Manage your practice by managing your time
December marks a particularly stressful time of year. You may be
anxious to tackle your professional to-do list before making plans
with family, finishing up last-minute holiday shopping and ringing
in the New Year. In order to get everything accomplished this
month, you'll need to be effective in managing your time. Here are
six helpful time management tips:
1. Ascribe to a method of time management. Try out
proven methods and get insight from other attorneys. Then,
customize your own approach; there is no "one size fits all"
solution, but there are many effective techniques out there to
adopt. The following are popular time management methods for
- Pomodoro Technique: named after the "pomodoro"
("tomato" in Italian) kitchen timer, this technique breaks down
work into 25-minute time intervals.
- KanBan: a visual productivity system that
originates from Toyota's "just-in-time" production system. An app
called Trello can
be used to implement this system.
- Get Things
Done (GTD): a system of prioritization to organize tasks,
founded by management consultant David Allen.
- Total Workday Control: a system of productivity
using Microsoft Outlook.
- 18 Minutes: as a result of his Harvard Business Review article, columnist
Peter Bregman developed this process for prioritizing your day in
just 18 minutes.
2. Begin and end your day with a task list.
Rather than check e-mail as your first order of business, review
your task list and schedule. Determine which tasks you will
complete that day and when you will complete them. Next, prioritize
those tasks. Conclude your day by reviewing your task list,
crossing off those tasks that you completed and noting those tasks
that must be carried over to the next day. Bonus tip: Make sure
that your list includes tasks that can be accomplished in one day.
That way, even if you don't get to everything on your list, you
will feel some sense of accomplishment at the end of the day. This
will help keep you motivated.
3. Map out your time. Use your calendar not only
to schedule meetings and such, but also to block out time to
complete tasks. This visual exercise should help you maintain focus
and keep you on schedule.
4. Minimize distractions. While
technology has the potential to increase productivity, it can also
cause interruptions if not managed properly. Place your phone on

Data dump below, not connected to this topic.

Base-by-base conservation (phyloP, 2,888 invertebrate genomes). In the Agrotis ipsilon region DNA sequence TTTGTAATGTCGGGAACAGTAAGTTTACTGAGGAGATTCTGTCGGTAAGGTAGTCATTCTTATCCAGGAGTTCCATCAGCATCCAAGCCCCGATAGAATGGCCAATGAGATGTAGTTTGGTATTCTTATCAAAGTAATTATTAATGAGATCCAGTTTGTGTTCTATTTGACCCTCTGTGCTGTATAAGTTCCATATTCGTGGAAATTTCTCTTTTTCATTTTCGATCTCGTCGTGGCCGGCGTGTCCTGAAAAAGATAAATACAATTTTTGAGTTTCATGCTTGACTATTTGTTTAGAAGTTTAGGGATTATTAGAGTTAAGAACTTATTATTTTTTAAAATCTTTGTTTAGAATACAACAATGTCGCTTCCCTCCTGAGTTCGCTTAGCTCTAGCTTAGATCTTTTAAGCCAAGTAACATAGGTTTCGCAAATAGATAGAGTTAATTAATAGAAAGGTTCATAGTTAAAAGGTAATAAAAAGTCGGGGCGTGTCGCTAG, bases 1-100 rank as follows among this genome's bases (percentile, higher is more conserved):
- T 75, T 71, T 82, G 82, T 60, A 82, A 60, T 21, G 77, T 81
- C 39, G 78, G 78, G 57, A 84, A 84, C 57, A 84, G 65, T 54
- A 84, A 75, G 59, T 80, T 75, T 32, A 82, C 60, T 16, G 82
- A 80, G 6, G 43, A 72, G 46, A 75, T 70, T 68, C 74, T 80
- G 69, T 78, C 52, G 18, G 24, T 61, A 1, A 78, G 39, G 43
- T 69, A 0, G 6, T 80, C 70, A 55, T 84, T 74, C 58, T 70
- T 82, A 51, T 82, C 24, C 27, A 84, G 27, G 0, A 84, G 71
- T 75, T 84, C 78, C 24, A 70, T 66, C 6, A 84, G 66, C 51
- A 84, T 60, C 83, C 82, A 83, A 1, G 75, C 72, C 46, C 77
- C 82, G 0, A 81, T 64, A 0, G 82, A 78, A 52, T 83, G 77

"do not disturb" or tell your assistant to hold all calls for a
certain period of time. Turn off e-mail and social media
notifications (and if you are truly an addict, there are tools
available to prevent you from visiting certain websites, like
Facebook, for a certain period of time). If you are a Mac user, you
can set your iPhone, iPad
and Mac (OS X 10.9 Mavericks) to "do not disturb"
mode to halt notifications during certain periods of the day. Once
you have minimized these distractions, then allocate specific time
for checking e-mails and social media, and taking and returning
5. Locate your power hour and maximize it. When
do you work best? Is it immediately upon arriving at work in the
morning? Or, is it later in the evening? Whenever it is, find it
and use it. Plan your schedule around your power hour. If it is
early in the morning, use that time for completing tasks that
require significant focus.
6. Give yourself a break. During the workday, get
out of your chair, stretch, take a walk outside, or chat with
colleagues. Studies demonstrate that even a 30-second microbreak
can boost productivity by 59 percent. Try doing something non-work
related on your commute to and from work. Enjoy that time to
Start by employing one or two of the aforementioned techniques
this month. You will be surprised by how one simple change can help
increase your productivity.
Tip courtesy of Heidi Alexander, Law Office Management Assistance
Published December 19, 2013
To learn more about the Law Practice Management
Section, which is complimentary for all MBA members,
contact LPM Section Chair Cynthia E.
MacCausland or Vice Chair Damian J.